When you look back in the militaristic, the Romans with their very sophisticated militaristic strategy and their high discipline were intimidating the enemies just by their uniforms. Every the soldiers look the same but the military formations on the battlefield instantly scared the enemy, so the Nazis were really the first to reproduce this. I will go far and say it was kind of a psychological warfare. You just see this army and you think “oh my god, this is really strong and powerful”. And Nazis took it to a level that no other government ever was able to achieve (Thomas Rainer).
In the end of this video, we see that, actually, there is no end.

While Thomas calls his other girls, one of them attacks the honored colleague from behind, proving the thesis from Alle Lust will Ewigkeit, about the greed for power

Everything here is part of a great military metaphor, as I already said. Thomas has created a world for Nachtmahr, which can be faced such as a world designed for Role Playing Games (RPGs). Everything has its right place in this comparision: there is a scenario (a battlefield, a war, which is life itself or the artistic life); there are characters (Supreme Commander Thomas Rainer, the girls in uniform, his live support team and the fans); an objective (world domination, war against hypocrisy, staying true to yourself); an enemy (the hypocrite society, the herd morality) and so on.

Creating everything, being the master of this world, Thomas also makes people get into the right mood of Nachtmahr:
Because it’s necessary to keep this world alive. Think about Dungeons & Dragons, with a world that is so cool. I think it just helps people to dive into the world if you are a character and not the real person they can meet everyday at the concerts. (...) creating the world is necessary. That’s what I want to do. I am myself when I meet the people in person, then I am myself and authentic. But to create this world for my art, I need to create this world and therefore I need to be this character to do so (Thomas Rainer).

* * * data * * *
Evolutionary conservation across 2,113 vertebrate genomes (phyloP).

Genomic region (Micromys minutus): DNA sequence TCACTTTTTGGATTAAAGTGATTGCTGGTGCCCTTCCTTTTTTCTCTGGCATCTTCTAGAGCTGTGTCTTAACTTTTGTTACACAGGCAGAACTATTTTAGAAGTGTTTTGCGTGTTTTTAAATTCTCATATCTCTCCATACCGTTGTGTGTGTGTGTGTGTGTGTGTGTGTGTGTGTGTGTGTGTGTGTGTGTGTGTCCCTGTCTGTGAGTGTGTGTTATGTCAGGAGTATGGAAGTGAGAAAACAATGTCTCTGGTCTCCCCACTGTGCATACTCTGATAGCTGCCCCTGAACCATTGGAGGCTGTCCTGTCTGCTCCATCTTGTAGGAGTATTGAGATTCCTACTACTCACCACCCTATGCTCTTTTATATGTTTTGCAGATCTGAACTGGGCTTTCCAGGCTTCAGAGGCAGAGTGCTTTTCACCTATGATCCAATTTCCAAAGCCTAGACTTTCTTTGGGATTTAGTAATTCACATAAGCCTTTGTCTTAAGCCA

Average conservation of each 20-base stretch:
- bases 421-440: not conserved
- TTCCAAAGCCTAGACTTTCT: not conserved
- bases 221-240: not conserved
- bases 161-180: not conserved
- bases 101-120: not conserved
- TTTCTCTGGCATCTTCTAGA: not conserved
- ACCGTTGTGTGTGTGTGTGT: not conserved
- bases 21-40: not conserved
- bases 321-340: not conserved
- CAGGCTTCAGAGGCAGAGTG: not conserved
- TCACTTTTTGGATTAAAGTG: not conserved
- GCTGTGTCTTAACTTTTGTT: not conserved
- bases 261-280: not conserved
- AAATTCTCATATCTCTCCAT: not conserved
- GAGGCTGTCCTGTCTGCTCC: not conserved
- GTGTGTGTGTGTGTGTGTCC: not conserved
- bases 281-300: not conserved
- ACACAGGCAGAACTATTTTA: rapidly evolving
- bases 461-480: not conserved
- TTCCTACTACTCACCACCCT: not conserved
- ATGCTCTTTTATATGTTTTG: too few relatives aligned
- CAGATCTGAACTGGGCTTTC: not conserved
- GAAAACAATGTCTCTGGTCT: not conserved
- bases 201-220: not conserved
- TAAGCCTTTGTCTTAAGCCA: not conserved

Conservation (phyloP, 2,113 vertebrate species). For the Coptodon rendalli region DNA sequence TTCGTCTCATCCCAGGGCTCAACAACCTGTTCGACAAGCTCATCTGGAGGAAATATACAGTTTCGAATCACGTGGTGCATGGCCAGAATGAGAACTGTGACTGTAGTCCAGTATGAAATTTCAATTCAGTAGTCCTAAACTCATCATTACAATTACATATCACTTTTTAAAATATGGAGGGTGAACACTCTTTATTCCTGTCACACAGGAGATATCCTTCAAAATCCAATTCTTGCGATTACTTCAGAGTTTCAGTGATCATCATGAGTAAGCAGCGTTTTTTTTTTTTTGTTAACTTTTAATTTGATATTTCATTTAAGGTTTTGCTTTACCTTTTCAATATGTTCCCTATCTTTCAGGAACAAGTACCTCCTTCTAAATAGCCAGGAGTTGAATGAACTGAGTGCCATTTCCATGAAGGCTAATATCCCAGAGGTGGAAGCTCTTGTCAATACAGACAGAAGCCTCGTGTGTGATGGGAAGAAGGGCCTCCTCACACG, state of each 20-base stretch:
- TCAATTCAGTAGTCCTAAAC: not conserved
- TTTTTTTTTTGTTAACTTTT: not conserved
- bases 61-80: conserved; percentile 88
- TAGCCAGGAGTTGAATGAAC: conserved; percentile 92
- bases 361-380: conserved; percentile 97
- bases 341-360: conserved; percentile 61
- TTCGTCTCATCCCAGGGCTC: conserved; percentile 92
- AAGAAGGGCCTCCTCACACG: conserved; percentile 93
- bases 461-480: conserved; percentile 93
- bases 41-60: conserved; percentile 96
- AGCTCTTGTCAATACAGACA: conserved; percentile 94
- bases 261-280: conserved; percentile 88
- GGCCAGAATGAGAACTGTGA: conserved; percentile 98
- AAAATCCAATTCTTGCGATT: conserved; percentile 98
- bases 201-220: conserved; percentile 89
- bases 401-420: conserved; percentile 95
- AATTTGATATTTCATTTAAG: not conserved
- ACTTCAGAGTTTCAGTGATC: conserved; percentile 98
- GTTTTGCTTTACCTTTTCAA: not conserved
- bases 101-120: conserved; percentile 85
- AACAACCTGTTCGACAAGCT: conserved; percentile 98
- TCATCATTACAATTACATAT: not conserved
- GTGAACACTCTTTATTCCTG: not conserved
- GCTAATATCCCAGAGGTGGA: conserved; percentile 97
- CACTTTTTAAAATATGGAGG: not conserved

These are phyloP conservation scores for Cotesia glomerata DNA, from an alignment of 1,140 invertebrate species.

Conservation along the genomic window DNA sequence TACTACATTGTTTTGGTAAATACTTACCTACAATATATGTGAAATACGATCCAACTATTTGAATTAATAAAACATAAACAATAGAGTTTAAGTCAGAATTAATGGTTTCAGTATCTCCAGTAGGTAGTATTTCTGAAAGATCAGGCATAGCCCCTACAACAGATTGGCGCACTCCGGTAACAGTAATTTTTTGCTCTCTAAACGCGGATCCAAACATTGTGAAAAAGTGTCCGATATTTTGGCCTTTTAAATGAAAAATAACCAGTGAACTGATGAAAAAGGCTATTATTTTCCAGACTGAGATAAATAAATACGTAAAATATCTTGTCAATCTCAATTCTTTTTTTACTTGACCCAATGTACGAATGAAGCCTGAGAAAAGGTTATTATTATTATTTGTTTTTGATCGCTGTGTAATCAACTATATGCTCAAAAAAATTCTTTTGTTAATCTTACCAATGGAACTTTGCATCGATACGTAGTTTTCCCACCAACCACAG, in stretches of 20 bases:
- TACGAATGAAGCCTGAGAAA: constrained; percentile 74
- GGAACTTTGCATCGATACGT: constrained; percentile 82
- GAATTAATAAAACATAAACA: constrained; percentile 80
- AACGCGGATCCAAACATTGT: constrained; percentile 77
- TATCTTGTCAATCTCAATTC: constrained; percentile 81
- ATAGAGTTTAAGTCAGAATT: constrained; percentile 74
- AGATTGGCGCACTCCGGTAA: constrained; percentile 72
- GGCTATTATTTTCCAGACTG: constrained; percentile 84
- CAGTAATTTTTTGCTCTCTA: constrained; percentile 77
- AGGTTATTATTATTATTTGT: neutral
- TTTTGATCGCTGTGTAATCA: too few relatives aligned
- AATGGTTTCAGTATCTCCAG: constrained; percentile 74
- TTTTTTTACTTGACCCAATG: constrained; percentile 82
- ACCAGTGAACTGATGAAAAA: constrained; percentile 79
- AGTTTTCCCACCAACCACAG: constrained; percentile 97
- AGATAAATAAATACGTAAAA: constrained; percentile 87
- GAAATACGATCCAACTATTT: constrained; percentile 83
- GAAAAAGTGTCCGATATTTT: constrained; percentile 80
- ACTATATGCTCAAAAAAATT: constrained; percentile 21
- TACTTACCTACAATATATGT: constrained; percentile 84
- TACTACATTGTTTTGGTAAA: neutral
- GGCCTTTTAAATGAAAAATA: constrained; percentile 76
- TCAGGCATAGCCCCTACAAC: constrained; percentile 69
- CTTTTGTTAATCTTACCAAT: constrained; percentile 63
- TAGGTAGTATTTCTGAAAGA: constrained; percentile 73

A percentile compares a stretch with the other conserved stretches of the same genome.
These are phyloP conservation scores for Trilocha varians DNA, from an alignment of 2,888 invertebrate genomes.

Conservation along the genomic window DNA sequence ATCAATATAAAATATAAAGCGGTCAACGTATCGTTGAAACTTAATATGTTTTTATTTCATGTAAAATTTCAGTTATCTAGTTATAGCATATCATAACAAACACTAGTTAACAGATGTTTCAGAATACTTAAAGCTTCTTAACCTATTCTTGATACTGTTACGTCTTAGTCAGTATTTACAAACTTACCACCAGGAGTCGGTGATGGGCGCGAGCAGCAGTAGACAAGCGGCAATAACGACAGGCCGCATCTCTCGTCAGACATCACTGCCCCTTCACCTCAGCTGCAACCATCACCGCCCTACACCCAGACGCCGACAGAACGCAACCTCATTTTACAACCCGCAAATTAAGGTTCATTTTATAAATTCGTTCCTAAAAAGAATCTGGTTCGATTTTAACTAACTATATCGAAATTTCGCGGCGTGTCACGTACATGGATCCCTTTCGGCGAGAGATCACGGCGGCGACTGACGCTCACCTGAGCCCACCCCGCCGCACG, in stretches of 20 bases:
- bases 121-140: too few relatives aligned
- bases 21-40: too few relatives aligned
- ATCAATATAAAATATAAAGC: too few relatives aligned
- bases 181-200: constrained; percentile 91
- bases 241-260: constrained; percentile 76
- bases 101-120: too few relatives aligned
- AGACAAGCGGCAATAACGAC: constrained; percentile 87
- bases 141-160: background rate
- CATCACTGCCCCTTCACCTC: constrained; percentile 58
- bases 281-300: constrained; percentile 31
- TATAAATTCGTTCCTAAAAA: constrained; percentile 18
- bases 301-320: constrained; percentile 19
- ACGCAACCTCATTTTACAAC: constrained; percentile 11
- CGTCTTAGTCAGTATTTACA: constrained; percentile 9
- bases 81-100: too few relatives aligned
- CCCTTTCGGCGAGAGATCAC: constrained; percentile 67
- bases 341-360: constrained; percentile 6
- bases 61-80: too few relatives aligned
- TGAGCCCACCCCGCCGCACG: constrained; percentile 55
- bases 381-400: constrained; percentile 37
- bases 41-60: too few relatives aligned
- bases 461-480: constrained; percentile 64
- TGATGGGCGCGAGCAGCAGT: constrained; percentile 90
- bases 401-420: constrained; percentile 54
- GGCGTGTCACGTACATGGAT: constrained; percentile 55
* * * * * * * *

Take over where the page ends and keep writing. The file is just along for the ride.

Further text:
Therefore, when Thomas sings about conquering the whole world, enslaving people and all that stuff, he is just playing with words such as videogames or role playing games. It is more like a Homo ludus acting than a Nazi kid hidden behind such metaphors, dancing beats and fancy clothes. Still, not everybody is ready to understand it like that and this is not just a matter of knowing the band or the industrial scene. This is a dangerous strategy, likely to cause misinterpretation because these images are “still so fresh in our cultural vocabulary” (HANLEY, 2004, p.162). 

Yet, this video is just really nice according to industrial videos pattern. Besides, it is quite difficult to find videos that tell some story as this one is telling, even though in another music genres. Mostly, they are more worried about showing the band playing or just creating a design concept, purely abstract.

By now, I ask you to wait for my paper, which will be published (if everything be ok) in February, by the University of Vienna, under the name of War on the dancefloor: The martial character in Nachtmahr. Also, I will try to start translating my monograph, Kunst ist Krieg: industrial music and martial discourses, in December, after it's totally finished and evaluated. This is just a glimpse of hypothesis I traced on my research. Hope you enjoy and comment, asking, criticizing, anything :)


BRILL, Dunja. Goth culture. Gender, sexuality and style. Londres: Routledge, 2008

HANLEY, Jason J (2004). "The Land of Rape and Honey": The Use of World War II Propaganda in the Music Videos of Ministry and Laibach. American Music, vol. 22, no. 1 (Spring), pp.158-175

IGNACIO, Paula. Sobre a Vontade de Poder em Nietzsche. <>

NIETZSCHE, Friedrich W. Vontade de Potência – trad. prefácio e notas Mário Ferreira dos Santos. São Paulo: editora Escala, 2001

PFANNER, Toni. Military uniforms and the law of war. In: International Review of the Red Cross. Vol. 86, March 2004 <>